When her uncle, whom she is now expected to regard as her father, learns of Aku-nna’s relationship with Chike, a teacher at her school, he intervenes in the most extreme way to try to prevent it. Not only does he wish to extract the maximum bride price because of Aku-nna’s educational achievements but he is determined she should not marry a man who is descended from slaves. Sadly, her mother, now her uncle’s fourth wife, does nothing to protect Aku-nna, despite the fact Chike has been supporting them financially.
The intensity of Aku-nna’s and Chike’s love for each other forces Aku-nna to choose between following her heart or adhering to the traditions of her people, including the belief that a woman whose bride price is unpaid will not only bring shame upon her family but death. The events that follow Aku-nna’s decision include periods of joy but they prove to be shortlived resulting in intensely moving scenes at the end of the book.
In three words: Poignant, thought-provoking, immersive
Try something similar: Wake Me When I’m Gone by Odafe Atogun
About the Author
Nigerian writer Buchi Emecheta was born to Ibo parents in Lagos on 21 July 1944. She moved to Britain in 1960, where she worked as a librarian and became a student at London University in 1970, reading Sociology. She worked as a community worker in Camden, North London, between 1976 and 1978. Her first novel, the semi-autobiographical In the Ditch, was published in 1972. It first appeared in a series of articles published in the New Statesman magazine, and, together with its sequel, Second Class Citizen (1974), provides a fictionalised portrait of a poor young Nigerian woman struggling to bring up her children in London. She began to write about the role of women in Nigerian society in The Bride Price (1976), The Slave Girl (1977), winner of the New Statesman Jock Campbell Award, and The Joys of Motherhood (1979), an account of women’s experiences bringing up children in the face of changing values in traditional Ibo society.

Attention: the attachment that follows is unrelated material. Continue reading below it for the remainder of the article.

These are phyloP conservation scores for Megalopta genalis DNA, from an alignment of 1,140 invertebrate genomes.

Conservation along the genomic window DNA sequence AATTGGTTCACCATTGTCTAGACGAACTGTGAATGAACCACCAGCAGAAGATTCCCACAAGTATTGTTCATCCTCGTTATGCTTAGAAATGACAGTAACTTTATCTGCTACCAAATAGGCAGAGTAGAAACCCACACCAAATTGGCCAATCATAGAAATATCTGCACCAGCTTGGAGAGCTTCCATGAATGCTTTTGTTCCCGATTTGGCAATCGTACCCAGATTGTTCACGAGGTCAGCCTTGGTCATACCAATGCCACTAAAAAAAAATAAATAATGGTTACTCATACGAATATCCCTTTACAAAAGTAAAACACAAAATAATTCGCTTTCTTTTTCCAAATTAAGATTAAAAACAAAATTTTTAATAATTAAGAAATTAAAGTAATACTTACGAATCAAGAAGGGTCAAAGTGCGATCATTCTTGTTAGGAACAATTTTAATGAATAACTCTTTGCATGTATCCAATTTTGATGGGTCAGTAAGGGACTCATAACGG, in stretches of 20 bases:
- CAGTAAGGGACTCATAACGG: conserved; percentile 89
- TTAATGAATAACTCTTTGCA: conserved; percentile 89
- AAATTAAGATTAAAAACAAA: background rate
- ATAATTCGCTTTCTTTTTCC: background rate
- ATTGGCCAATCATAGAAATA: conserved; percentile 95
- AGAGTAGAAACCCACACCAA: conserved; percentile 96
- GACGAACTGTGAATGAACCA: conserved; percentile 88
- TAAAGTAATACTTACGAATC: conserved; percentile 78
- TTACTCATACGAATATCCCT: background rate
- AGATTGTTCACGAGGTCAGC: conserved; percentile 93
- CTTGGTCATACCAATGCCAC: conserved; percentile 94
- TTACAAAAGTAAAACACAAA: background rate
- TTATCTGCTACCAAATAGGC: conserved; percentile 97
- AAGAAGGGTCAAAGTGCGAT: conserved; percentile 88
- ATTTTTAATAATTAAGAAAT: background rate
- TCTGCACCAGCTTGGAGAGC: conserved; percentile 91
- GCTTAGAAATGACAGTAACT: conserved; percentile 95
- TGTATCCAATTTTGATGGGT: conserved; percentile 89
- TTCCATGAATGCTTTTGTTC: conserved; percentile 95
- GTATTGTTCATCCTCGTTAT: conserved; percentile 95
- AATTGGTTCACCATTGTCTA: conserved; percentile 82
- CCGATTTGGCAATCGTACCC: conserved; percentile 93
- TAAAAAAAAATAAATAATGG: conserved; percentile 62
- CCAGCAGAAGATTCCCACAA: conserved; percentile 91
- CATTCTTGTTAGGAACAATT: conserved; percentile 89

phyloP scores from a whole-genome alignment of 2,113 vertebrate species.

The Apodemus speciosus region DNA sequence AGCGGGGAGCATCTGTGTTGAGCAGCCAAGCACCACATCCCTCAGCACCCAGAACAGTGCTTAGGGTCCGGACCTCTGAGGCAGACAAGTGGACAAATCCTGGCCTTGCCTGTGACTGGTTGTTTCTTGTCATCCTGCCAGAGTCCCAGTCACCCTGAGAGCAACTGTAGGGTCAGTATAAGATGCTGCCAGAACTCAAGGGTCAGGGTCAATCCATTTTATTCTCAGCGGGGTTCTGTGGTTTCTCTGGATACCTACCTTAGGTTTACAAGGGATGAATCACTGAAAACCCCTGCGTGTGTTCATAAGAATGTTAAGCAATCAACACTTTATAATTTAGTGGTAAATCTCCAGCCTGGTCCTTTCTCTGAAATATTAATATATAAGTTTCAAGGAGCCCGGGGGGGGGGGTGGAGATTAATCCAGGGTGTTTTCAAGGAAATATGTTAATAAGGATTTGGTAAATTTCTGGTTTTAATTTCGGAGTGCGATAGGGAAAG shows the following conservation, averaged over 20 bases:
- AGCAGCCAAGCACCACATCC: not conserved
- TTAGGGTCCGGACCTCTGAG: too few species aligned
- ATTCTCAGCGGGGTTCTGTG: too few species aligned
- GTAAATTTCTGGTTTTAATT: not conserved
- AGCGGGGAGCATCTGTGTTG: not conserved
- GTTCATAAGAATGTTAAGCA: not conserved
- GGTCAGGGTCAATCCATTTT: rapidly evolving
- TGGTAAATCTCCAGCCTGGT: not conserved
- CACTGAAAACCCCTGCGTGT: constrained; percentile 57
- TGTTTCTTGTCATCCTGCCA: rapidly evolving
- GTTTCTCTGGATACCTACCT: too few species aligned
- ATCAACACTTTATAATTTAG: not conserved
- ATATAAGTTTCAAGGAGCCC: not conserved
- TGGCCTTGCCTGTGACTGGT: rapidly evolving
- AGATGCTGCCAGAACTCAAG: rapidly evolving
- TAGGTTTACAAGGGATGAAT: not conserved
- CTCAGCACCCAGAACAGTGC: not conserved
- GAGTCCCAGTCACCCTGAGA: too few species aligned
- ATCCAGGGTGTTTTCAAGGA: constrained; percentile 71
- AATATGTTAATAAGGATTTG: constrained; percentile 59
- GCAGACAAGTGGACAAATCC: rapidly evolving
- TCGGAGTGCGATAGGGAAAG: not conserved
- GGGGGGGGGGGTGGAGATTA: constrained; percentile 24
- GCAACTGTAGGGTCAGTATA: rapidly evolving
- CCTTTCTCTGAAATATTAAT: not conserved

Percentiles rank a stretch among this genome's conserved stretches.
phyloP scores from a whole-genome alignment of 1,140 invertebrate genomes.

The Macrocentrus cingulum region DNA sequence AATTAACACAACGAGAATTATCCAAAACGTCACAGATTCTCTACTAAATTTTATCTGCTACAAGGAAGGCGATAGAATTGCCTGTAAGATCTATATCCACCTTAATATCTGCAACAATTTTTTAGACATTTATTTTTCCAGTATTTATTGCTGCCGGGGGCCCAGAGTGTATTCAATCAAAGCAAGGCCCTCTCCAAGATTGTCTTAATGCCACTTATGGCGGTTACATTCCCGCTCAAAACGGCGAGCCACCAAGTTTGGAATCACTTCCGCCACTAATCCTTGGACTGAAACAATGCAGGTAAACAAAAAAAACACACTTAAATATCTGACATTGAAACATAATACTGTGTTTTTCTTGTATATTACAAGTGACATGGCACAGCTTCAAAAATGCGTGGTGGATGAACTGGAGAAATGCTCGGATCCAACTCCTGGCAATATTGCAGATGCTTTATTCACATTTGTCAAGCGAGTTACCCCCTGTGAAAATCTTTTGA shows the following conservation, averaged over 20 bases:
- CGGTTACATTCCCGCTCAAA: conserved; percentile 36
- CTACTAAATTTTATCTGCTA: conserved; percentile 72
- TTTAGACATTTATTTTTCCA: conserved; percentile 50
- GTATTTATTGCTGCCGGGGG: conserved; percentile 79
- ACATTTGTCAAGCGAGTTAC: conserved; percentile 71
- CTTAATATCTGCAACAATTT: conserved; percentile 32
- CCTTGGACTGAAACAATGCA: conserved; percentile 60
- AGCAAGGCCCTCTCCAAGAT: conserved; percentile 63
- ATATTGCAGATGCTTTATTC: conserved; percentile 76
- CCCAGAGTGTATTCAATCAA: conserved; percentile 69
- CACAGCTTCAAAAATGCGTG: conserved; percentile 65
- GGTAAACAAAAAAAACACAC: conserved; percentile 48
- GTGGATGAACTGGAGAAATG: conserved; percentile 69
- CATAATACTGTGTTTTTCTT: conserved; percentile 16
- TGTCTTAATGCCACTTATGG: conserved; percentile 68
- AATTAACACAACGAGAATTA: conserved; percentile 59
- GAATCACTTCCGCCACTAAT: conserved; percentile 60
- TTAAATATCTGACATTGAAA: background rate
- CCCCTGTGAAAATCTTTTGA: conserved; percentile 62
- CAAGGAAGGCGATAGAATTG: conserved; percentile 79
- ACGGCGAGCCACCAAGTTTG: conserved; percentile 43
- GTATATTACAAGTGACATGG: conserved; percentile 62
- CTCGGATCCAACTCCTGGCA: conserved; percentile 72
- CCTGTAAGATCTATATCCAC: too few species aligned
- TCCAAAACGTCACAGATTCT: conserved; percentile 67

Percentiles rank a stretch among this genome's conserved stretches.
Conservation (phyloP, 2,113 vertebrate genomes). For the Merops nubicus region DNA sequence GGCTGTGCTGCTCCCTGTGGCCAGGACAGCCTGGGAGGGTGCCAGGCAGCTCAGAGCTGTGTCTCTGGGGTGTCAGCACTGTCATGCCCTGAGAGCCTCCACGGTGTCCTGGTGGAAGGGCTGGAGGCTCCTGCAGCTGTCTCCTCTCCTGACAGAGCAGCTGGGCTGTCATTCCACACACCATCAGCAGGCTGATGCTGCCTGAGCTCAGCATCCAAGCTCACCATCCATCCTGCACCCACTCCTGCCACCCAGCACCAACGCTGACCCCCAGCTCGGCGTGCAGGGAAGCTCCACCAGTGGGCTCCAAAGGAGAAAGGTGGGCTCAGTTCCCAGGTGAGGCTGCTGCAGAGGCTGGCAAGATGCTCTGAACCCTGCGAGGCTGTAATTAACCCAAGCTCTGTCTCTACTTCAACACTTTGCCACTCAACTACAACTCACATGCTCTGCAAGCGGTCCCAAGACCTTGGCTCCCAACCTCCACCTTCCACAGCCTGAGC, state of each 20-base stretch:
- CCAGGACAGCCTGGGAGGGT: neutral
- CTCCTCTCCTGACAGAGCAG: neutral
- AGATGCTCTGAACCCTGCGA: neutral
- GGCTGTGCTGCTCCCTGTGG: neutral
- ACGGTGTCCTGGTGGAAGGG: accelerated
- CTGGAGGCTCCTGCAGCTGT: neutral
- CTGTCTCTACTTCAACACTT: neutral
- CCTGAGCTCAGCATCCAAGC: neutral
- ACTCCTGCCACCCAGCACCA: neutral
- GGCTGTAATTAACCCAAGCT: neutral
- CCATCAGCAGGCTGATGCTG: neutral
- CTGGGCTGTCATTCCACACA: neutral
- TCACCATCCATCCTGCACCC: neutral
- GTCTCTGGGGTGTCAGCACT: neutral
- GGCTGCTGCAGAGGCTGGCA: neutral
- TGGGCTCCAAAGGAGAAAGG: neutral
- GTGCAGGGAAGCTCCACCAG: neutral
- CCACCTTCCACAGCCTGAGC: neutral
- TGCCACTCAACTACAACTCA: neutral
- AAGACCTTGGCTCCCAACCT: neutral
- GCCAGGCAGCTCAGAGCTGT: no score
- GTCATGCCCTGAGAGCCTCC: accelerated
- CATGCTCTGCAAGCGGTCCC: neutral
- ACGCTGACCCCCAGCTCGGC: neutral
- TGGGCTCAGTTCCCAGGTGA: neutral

Her other novels include Destination Biafra (1982), set during the civil war in Nigeria; The Rape of Shavi (1983), an allegorical account of European colonisation in Africa; Gwendolen (1989), the story of a young West Indian girl living in London; and Kehinde (1994), about a middle-aged Nigerian wife and mother who returns to Nigeria after living in London for many years. Her final work of fiction, The New Tribe, was published in 2000.
Buchi Emecheta was also the author of several novels for children, including Nowhere to Play (1980) and The Moonlight Bride (1980). She published a volume of autobiography, Head Above Water, in 1986. Her television play, A Kind of Marriage, was first screened by the BBC in 1976. In 1983 she was selected as one of twenty ‘Best of Young British Writers’ by the Book Marketing Council. She lectured in the United States throughout 1979 as Visiting Professor at a number of universities and returned to Nigeria in 1980 as Senior Research Fellow and Visiting Professor of English at the University of Calabar.
She ran the Ogwugwu Afor Publishing Company with her son and was a member of the Home Secretary’s Advisory Council on Race. She was a member of the Arts Council from 1982 to 1983, and was a regular contributor to the New Statesman, the Times Literary Supplement and The Guardian. Buchi Emecheta died in 2017. (Bio/photo credit: British Library)